How inclusive businesses are helping Kenya, and the needy – Aditi Chatterjee

Every Spring, the Oxford MBA program encourages students to undertake Student Treks in culturally diverse teams to a geographical and functional area of interest. Given my association with the development sector in India, I had wanted my next stop of exploration to be the continent of Africa. Thanks to a very generous grant by the Weidenfeld Hoffman Trust and one by Green Templeton College which is especially provided to Said Business School students, this wish fulfilment happened in April 2017.

The Africa Student Trek was designed to give us on-the-ground exposure to businesses with purpose – for-profit business models that were doing well while doing good. This has been a constant theme in the Oxford MBA, and what better way was there to further this learning than by watching social entrepreneurs and intrapreneurs executing this on the ground. And so my trek to Kenya took off, and one after another, inclusive business models unfolded.

We started out with Safaricom, the major telecom provider in Kenya. One might wonder what social good can come of a telecom company. The one word answer to this would be M-Pesa. Safaricom’s introduction of M-Pesa has taken Kenya’s mobile money dependant ecosystems by storm. Even the unbanked smallholder farmer can now do swift business with buyers with nothing more than a Safaricom mobile number connected to an M-Pesa account, and the most rudimentary mobile handset that he charges once in three days. Urban daily wage earners can transfer money to their families in the rural areas by pushing a few keys on their mobile phones. Savings are digital and relatively safe and one need not worry about losing their money.

Apart from direct transactions, M-Pesa has also helped to shape the Kenyan commercial ecosystem by paving the way for businesses with models reliant on a stable payment system available to people at the bottom of the pyramid. We heard this being echoed multiple times in less than one week in the country. An Oxford MBA alumnus – who we met at the Alumni dinner very graciously organized by the Oxford and Cambridge Society in Nairobi to welcome our group – discussed with us his new venture of making clean and affordable fuel available to the BoP sector through a pay-as-you-go model. Why Kenya, we asked our Indian alumnus? And there the word was again – M-Pesa. It had made it easier to do business even with the unbanked BoP sector in Kenya.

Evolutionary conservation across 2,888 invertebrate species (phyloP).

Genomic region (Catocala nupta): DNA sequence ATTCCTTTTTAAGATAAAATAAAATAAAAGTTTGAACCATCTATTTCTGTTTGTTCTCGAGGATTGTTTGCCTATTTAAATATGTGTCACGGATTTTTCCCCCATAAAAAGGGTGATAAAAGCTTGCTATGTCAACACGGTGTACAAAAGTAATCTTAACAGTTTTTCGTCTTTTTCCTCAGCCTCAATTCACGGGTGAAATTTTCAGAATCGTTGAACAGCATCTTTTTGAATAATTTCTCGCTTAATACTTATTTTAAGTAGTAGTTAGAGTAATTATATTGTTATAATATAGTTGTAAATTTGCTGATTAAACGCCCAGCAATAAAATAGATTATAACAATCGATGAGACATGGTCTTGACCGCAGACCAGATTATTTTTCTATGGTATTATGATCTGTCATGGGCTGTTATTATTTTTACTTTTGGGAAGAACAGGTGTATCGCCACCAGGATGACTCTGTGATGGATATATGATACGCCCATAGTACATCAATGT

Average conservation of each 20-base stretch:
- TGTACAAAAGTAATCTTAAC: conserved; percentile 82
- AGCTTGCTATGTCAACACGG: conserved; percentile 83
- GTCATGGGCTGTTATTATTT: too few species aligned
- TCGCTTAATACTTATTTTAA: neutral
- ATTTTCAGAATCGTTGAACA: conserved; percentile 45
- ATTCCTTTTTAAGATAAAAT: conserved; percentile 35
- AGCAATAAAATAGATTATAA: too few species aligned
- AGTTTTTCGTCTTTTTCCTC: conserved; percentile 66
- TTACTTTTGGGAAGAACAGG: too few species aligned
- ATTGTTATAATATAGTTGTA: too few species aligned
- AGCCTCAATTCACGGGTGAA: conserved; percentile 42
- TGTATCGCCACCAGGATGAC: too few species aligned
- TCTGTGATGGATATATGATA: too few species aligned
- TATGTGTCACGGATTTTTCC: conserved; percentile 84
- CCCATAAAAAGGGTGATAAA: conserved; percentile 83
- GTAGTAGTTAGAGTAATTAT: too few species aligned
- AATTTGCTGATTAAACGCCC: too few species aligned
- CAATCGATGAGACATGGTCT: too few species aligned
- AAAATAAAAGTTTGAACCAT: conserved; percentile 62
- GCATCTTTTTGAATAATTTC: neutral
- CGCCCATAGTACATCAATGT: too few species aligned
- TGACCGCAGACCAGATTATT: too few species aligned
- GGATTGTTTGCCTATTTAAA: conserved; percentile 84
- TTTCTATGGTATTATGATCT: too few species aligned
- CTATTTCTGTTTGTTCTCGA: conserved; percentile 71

As if under a spell of deja-vu, we heard the exact same maxim again from yet another Oxford MBA alumnus who has set up the very innovative M-Kopa, which offers pay-as-you-go off-grid-solar electricity to the under-privileged in the remotest parts of Kenya. Children are being able to study in these houses after dark now. Families are connected to the far-off members through their mobile phones which they can charge using solar power. And which they can use to pay off their solar power bills through M-Pesa.

Two other inclusive business models we encountered were Andela and Wrigleys.

Andela has given new meaning to ‘outsourcing work to developing countries’ and has the blessing of Mark Zuckerberg himself. Through a highly competitive selection process, it selects youth with an aptitude for software development – even if they do not have fancy higher education degrees – and trains them to become valued team members of tech companies in developed countries and earn a steady and respectable living.

Wrigleys has rolled out the concept of mutuality in its business through its Maua project in Kenya. It has developed micro entrepreneurs to sell its products – increasing its own sales and providing livelihood opportunities to over 500 families. Our visit to the slum in Nairobi, where many of these small-scale entrepreneurs have been developed, brought us face to face with people who told us how they have turned their lives around by getting access to a livelihood opportunity through this project.

While one can always question the motives of the companies engaging in inclusive businesses and wonder if they are mining the fortune at the bottom of the pyramid, or truly conducting business with the intention to serve the needy, one cannot deny the impact these businesses have had on the lives of the BoP segment. And thanks to the Trek, I could see some of this impact for myself. It also broadened my horizon about the development of the private sector for social impact, and the role that responsible businesses can play in shaping such an ecosystem.

This understanding proved to be particularly helpful during my summer internship with the CDC Group, the UK government’s development finance institution investing for private sector development in Africa and South Asia, to foster social impact through responsible investments. For this, and the experience as a whole – my first in Africa – I am very grateful to the Weidenfeld Hoffman Trust.


Aditi Chatterjee (India, MBA) is a Louis Dreyfus-Weidenfeld and Hoffmann Scholar